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Toddler gym classes

(11 Posts)
ElleDubloo Sat 04-Feb-17 20:51:42

Just wondering what your experiences are of taking your toddler to gym classes. We've recently enrolled our 27-month old DD in a class where they do toddler versions of sports, e.g. hockey, football, cricket. Everyone else in the class listens to the coach and follows instructions, e.g. run over there and hit the ball, etc... Whereas our DD doesn't listen, doesn't run when she's supposed to, doesn't high-five the coach, doesn't even keep her name sticker on. When she's asked to do something that she doesn't want to do, she lies down in the middle of the gym or tries to run out of the door. We've been to four sessions so far, and there seems to be minimal improvement. I'm trying to increase her confidence by practicing kicking a ball about in the garden at home, and I even bought her the T-shirt and everything to make her feel like she fits in (which she refused to wear). It's a class for 2-3 year olds, and I'm simply astonished by how well the other children do what they're supposed to. Why is my DD so undisciplined, and how can I encourage her to participate?

Nanasueathome Sat 04-Feb-17 20:53:51

I did Tumble Tots with my grandson....he started at 18 months (they do start classes earlier for younger children)
He loved it and it gave him a lot of confidence

Whitelisbon Sat 04-Feb-17 20:57:50

I have 3yo dts, and they've gone to gymnastics for over a year now.
Dtd joins in, does what she's told, and is a model student.
Dts runs wild, does his own thing, and is an absolute nightmare.
The teachers don't care, and, as long as he's not disrupting the other kids, I let ds get on with it, he's having fun and burning some excess energy. I live in hope that one day he'll do what he's supposed to, but I'm not holding my breath!

Zogthebiggestdragon Sat 04-Feb-17 21:06:49

I've been taking my daughter to Tumble Tots since she was about 25 months, and when we moved up to the two year old class - where there's a lot more direction and they need to listen to the worker and stay in one area at a time - she really struggled. It took months of her being the most inattentive in the class and always having to chase after her to bring her back to the area before she really got used to it. I felt bad at times but now I see it as helping her to understand that sometimes you need to listen and follow instructions. At 3 she's much better and I'm glad I persisted.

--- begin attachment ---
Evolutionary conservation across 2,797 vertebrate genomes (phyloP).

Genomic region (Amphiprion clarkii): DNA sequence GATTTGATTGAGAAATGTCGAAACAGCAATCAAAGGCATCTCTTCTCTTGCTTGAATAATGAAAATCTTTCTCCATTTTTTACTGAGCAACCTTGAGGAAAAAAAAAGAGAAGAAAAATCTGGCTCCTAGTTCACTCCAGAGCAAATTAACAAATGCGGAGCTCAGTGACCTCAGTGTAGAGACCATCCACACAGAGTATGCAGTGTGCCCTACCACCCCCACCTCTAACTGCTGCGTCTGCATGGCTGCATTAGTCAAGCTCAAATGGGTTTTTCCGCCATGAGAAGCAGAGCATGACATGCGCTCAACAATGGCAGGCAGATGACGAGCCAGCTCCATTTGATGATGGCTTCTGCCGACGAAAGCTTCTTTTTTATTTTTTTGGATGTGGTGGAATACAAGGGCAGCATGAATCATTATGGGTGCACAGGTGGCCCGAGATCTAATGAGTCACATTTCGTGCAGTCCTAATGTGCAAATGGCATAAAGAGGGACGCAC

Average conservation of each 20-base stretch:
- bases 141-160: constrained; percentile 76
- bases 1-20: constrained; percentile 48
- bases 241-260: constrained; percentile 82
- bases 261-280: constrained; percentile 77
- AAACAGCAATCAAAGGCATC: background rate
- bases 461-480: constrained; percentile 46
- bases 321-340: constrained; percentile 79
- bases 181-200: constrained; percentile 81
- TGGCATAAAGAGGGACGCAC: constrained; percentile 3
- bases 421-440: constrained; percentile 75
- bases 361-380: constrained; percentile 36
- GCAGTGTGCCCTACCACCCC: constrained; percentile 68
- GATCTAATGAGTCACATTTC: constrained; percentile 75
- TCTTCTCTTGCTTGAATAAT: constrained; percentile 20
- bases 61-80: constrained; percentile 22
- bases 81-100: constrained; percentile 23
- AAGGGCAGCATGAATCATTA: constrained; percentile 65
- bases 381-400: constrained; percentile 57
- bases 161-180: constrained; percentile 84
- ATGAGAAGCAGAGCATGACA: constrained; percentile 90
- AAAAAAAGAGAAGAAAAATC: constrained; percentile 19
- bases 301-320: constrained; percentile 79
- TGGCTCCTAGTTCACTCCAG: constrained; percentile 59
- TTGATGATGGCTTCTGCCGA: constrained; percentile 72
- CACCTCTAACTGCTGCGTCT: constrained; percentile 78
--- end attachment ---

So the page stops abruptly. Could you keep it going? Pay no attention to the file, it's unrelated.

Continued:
NannyR Sat 04-Feb-17 21:08:54

I used to take the little boy I look after to two different types of gym classes. One was at the council run sports centre, basically toddler gymnastics (gymikins it was called) they had a room set up with equipment like beams, swings, climbing nets etc. The session involved free play on the equipment, then sitting in a circle and doing activity songs and playing with hoops, streamers, balls etc with a really lovely teacher then more free play.

The other one was a drop in session that ran every morning at a purpose built gymnastics club, simply an hour's free play on the trampolines, foam pits, wall bars, beams. He loved this one!!!

We did try a preschool football class but it was too structured and he didn't really get it, he was too little to understand so many instructions, neither of us were enjoying it so we stopped it.

TataEs Sat 04-Feb-17 21:35:14

lol, me and you both.
i took ds1 to all sorts. i went to baby ballet once and the kids were so good (again 2-3) and mine ran about shouting and trying to leave.
my friend and i used to take the kids to a music class and every week she'd get out the parachute and we were the only two physically restraining their kids from climbing all over it.